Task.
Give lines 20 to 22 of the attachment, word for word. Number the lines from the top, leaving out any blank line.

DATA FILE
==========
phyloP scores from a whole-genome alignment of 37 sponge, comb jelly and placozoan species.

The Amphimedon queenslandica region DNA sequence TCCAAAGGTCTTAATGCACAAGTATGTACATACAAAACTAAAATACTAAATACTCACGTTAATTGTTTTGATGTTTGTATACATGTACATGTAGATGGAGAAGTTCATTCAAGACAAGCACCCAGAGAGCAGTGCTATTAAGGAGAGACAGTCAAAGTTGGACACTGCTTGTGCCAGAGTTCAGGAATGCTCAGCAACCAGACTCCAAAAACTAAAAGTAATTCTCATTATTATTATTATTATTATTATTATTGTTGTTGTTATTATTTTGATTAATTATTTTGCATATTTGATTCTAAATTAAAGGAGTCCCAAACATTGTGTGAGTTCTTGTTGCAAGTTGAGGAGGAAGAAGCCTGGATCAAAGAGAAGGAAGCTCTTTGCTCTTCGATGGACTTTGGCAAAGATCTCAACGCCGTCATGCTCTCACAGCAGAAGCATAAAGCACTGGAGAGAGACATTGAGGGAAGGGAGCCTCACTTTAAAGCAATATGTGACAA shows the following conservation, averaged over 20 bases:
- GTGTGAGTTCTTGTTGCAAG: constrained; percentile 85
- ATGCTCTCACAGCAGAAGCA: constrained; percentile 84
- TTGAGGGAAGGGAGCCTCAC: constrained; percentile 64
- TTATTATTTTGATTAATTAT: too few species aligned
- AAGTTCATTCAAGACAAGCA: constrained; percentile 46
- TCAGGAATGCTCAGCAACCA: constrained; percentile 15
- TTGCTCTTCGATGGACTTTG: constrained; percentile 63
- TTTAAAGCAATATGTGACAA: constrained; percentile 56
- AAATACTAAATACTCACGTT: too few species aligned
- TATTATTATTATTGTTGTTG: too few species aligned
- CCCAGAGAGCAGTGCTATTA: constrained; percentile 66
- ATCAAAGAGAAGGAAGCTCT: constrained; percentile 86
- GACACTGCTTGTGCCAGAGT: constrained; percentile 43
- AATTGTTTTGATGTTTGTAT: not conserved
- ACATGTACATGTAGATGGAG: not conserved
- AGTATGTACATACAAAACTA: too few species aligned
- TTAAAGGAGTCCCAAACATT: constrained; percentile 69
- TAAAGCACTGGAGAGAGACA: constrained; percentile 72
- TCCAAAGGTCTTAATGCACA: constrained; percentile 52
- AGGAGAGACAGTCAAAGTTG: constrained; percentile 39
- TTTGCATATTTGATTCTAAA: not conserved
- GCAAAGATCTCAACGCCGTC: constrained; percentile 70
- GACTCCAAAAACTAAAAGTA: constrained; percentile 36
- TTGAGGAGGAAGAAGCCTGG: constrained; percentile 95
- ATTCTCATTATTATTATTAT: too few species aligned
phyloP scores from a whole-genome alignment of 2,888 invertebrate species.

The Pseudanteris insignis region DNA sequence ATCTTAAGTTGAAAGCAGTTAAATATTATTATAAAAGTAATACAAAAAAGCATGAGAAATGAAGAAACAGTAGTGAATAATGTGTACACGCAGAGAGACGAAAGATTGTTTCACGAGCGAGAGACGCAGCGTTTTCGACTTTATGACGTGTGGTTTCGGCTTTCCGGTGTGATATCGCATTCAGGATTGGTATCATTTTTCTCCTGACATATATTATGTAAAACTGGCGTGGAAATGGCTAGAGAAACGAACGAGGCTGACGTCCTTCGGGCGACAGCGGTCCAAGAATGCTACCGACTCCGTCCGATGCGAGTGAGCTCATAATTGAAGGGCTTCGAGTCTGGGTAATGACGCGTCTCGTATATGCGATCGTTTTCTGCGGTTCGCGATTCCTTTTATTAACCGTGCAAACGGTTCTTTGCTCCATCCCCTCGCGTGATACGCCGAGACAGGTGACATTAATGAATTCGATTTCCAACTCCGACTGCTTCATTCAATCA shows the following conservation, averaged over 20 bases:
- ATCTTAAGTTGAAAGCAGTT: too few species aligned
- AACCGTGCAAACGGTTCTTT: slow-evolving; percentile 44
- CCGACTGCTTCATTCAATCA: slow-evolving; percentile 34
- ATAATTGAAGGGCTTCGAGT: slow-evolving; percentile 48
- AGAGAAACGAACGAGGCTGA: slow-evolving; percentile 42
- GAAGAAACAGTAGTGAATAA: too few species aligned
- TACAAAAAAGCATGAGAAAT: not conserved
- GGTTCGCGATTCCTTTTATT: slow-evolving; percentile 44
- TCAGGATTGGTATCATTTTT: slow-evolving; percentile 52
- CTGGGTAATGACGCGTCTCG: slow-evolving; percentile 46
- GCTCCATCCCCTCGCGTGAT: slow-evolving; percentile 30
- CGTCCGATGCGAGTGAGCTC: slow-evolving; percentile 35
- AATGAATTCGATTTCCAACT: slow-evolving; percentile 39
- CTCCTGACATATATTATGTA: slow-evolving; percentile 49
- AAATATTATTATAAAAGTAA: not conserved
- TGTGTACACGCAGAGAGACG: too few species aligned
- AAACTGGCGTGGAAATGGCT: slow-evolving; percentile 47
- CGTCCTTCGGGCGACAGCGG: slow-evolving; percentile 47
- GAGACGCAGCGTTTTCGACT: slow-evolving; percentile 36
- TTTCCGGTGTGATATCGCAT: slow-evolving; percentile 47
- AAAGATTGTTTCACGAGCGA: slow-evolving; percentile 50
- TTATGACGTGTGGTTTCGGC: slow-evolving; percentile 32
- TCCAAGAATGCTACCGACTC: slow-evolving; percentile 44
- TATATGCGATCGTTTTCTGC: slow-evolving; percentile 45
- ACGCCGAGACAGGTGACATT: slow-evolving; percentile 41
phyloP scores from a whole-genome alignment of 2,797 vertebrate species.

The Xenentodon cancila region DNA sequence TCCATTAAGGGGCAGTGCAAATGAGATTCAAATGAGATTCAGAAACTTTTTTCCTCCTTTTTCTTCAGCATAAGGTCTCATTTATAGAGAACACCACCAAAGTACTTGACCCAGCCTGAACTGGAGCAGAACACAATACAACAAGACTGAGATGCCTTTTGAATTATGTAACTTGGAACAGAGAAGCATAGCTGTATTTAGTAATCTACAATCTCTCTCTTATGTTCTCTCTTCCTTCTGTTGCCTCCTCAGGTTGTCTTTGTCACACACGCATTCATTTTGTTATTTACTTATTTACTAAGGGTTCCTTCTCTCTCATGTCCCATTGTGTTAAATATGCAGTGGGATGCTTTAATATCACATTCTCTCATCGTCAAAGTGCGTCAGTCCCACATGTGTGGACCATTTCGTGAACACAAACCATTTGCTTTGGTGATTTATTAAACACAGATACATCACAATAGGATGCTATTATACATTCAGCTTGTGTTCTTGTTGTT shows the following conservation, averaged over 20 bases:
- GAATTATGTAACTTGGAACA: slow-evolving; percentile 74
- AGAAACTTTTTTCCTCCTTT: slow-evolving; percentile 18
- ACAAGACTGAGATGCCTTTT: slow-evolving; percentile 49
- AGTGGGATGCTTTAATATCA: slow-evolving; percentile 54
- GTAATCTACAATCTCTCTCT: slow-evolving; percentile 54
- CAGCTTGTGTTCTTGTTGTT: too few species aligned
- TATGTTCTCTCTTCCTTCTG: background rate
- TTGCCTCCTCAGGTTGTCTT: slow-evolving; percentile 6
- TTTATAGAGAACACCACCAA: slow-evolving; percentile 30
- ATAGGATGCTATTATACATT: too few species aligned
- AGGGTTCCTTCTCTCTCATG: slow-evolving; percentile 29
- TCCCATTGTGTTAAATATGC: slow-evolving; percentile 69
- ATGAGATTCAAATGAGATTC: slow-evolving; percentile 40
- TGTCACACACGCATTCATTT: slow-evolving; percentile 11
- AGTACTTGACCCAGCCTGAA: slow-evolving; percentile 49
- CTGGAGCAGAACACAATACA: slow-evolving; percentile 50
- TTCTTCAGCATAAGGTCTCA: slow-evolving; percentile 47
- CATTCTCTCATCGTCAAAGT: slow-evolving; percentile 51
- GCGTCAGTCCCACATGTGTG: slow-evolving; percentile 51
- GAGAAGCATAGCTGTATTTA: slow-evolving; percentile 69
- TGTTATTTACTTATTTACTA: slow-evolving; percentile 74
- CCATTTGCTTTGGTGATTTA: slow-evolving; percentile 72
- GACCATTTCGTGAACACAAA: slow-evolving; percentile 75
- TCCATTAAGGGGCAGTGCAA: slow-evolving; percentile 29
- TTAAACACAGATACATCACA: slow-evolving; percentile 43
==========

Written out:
- TAAAGCACTGGAGAGAGACA: constrained; percentile 72
- TCCAAAGGTCTTAATGCACA: constrained; percentile 52
- AGGAGAGACAGTCAAAGTTG: constrained; percentile 39